Absolutely Fabulous: The Movie


Unable to get her memoir published, most of which consists of Bubble's (Jane Horrocks) literal transcription of 'blah, blah, blah,' Edina Monsoon (Jennifer Saunders) is fighting for relevance in the PR industry with only a boutique vodka and 60’s pop icon Lulu (herself) for clients. When she gets word that Kate Moss (herself) has given up her representation, Eddy conscripts her granddaughter Lola (Indeyarna Donaldson-Holness) to attend a splashy industry party and chat up the supermodel. But in her haste to make an impression, Eddy knocks Moss into the Thames. She doesn't reappear. Now a national pariah, Eddy and her best friend, the original cougar Patsy Stone (Joanna Lumley), flee to Cannes where Patsy hopes to make good on an old marriage proposal and set themselves up in a life of luxury in "Absolutely Fabulous: The Movie."


Laura's Review: C+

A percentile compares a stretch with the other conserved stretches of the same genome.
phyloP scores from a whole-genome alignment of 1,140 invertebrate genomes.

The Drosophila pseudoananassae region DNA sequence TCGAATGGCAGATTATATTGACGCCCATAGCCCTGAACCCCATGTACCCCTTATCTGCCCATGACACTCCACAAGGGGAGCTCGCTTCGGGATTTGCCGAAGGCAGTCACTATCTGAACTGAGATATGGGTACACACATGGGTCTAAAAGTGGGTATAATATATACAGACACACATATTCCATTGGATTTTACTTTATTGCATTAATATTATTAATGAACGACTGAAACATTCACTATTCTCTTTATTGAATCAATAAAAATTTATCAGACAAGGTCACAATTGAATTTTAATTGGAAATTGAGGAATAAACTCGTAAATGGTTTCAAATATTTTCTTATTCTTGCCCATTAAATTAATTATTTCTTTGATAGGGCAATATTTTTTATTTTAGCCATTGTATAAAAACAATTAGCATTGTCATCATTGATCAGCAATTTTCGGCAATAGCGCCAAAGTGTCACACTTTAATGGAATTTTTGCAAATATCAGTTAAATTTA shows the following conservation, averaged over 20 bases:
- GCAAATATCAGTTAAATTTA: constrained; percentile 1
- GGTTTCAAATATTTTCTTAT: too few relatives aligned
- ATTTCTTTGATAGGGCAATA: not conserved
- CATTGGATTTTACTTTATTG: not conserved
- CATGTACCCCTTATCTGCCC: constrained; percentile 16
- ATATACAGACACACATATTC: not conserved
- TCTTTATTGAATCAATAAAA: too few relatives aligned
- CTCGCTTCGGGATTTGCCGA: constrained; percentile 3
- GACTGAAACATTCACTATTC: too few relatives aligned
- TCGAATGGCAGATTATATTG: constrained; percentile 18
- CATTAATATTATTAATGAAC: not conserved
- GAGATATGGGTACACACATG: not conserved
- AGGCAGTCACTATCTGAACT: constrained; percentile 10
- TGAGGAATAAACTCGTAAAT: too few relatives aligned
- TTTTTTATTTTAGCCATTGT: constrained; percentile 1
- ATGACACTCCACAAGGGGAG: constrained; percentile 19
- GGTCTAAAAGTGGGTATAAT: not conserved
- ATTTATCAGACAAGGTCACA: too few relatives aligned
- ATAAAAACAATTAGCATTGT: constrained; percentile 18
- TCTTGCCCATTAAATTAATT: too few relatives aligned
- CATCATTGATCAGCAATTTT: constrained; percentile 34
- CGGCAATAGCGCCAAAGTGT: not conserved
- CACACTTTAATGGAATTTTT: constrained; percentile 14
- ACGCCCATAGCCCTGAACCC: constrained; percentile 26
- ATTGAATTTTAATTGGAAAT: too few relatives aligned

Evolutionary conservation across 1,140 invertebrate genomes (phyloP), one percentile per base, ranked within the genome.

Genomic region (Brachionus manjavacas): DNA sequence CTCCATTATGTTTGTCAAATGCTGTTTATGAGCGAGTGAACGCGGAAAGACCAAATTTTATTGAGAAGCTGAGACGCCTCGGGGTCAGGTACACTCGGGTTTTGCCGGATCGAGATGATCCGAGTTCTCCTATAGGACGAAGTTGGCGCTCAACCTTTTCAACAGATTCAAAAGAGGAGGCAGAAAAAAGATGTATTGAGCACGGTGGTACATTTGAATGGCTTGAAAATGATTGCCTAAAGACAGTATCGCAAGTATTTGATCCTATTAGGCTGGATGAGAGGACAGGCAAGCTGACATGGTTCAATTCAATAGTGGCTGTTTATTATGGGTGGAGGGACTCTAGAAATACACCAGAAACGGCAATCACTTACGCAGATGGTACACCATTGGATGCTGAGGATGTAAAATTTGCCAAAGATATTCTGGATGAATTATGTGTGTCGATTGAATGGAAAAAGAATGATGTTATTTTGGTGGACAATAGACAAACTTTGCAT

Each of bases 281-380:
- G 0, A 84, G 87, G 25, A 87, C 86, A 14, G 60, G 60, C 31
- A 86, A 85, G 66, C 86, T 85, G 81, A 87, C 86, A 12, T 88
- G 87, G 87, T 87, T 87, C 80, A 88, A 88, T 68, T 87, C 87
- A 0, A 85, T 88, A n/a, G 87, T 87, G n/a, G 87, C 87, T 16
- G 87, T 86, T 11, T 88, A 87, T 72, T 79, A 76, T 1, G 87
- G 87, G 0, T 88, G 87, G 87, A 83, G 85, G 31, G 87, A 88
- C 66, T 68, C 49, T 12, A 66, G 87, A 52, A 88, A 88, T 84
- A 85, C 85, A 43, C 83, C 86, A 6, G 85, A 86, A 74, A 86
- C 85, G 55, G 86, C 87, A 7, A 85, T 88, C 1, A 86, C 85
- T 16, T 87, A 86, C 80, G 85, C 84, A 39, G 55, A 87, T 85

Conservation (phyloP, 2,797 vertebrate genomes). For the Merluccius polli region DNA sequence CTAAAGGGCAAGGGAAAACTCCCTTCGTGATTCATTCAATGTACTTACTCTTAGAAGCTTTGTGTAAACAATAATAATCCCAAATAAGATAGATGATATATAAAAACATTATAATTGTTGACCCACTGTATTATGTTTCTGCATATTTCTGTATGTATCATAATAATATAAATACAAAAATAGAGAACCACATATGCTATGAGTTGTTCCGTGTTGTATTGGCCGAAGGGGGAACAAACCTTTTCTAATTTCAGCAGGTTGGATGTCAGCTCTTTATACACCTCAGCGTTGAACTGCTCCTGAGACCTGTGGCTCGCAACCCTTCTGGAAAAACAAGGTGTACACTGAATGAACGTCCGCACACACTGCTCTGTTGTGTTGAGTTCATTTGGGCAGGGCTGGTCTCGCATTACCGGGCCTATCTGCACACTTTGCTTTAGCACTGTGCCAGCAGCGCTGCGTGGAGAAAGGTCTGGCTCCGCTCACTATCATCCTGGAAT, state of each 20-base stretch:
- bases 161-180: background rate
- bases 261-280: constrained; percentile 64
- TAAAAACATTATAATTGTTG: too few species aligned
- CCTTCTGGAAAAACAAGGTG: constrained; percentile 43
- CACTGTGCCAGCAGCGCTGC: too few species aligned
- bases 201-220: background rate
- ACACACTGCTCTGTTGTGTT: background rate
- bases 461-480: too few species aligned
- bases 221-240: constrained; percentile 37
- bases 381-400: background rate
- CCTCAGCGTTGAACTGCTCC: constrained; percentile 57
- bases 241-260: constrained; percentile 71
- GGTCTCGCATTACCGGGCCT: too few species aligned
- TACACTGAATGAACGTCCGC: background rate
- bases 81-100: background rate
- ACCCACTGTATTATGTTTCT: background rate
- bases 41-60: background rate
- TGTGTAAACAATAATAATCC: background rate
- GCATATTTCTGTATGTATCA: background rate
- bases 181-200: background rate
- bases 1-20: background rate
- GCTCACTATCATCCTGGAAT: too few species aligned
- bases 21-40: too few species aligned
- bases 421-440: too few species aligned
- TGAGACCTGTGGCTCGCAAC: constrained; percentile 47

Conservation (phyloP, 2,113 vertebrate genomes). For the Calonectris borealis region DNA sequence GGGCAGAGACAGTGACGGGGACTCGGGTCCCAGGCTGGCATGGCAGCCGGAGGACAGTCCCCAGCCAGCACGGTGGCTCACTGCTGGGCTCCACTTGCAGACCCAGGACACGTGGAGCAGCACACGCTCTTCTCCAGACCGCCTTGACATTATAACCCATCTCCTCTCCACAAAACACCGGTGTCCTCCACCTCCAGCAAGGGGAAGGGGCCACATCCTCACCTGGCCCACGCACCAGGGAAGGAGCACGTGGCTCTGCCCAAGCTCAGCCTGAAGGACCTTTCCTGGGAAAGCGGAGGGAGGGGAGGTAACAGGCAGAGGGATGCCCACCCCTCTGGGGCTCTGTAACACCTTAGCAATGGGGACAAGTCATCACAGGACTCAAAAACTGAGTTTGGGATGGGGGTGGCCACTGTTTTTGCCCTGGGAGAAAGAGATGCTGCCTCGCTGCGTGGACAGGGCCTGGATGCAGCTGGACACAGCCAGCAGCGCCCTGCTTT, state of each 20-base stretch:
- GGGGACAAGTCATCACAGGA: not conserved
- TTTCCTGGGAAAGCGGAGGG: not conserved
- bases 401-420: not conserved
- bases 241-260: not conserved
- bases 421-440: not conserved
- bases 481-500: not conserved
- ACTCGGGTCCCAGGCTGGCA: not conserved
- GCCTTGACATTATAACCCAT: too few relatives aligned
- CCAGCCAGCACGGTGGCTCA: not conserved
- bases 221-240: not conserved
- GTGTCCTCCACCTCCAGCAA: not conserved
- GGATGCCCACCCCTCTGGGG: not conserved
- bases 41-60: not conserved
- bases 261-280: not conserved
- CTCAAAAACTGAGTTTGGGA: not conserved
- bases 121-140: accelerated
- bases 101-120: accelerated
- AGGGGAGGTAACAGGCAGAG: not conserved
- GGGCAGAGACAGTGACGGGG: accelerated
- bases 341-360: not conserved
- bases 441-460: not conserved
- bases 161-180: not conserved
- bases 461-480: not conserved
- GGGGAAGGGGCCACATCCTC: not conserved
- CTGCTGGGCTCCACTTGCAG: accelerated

After the death of her husband, Julie Ellis (Sally Hawkins, "Happy-Go-Lucky," "Paddington") is struggling to break through to her mathematically gifted autistic son Nathan (Asa Butterfield, "Hugo," "Ender's Game"). Help arrives when Martin Humphreys (Rafe Spall, "One Day," "Anonymous"), a teacher who's advancing MS has caused him to retire, offers to tutor the boy for entry into the International Mathematical Olympiad in "A Brilliant Young Mind." With its opening scene, "A Brilliant Young Mind" looks like it's going to be witty. Right after we hear the appraisal that although withdrawn, Nathan is 'without question a unique young man,' documentary filmmaker Morgan Matthews cuts to the British equivalent of a Spielbergian cookie cutter neighborhood. But Matthews never turns away from the opportunity for a musical montage and the film begins to drown in sentimental mush. The movie is raised above its material, though, by fine performances from Hawkins, whose maternal radiance compels, an irreverent and honest turn from Spall and an enjoyably offbeat interpretation from one of the greatest character actors working today, Eddie Marsan ("Tyrannosaur," Showtime's 'Ray Donovan'), as Nathan's squad leader. The title (originally "X+Y") is a bit misleading, as the film is less about Nathan's brilliance than it is about love and learning to grieve. The film is punctuated by flashbacks of Nathan (played at 9 by a more relatable Edward Baker-Close) with his father Michael (Martin McCann, "'71," "Boogaloo and Graham," noteworthy), who obviously adored the boy and who was taken in a car crash that his son survived. We see Nathan reject his mother at the funeral, refusing to give her comfort or hold her hand, the latter a goal TV writer James Graham beats to death on the way to the film's obvious climax. While Nathan responds to Martin's tutoring, he reacts badly to the man's friendship with his relationship-starved mom. At Olympiad camp in Taiwan, he's immediately accepted by Isaac Cooper (Alex Lawther, "The Imitation Game's" young Turing, more alive in his supporting role than the lead) while another autistic boy, Luke Shelton (Jake Davies), lashes out. Nathan inexplicably finds himself in the midst of a romantic rivalry, admired by pianist Rebecca Dunn (Alexa Davies), yet responding to Chinese student Zhang Mei (Jo Yang). It is this triangle that drives the narrative outcome as Nathan makes a surprising choice, one which allows a familial breakthrough. Matthews (making his feature debut based on a subject of his 'Beautiful Young Minds') dips into the mathematical theme of his film a few times, with Nathan's love of patterns, his use of binary to solve a blackboard problem and the Fibonacci Sequence for calm during airplane take-off, but although Rebecca points out how music is based on math, Martin Phipps's score ("The Keeping Room") fails to capitalize on that angle. Keaton Henson's 'You' is a lovely song, but it also accentuates the film's emotional aspect over its intellectual one (Kate Bush's 'Pi' would have been a nice counter). Butterfield, though, never breaks through here, his Nathan a blank slate whose awakening to human interaction is wan. And then there's that rainbow near movie's end, as if the filmmakers hadn't been telegraphing their intentions all along. The adult actors give us something to chew on, but this syrupy film's center is bland. Grade: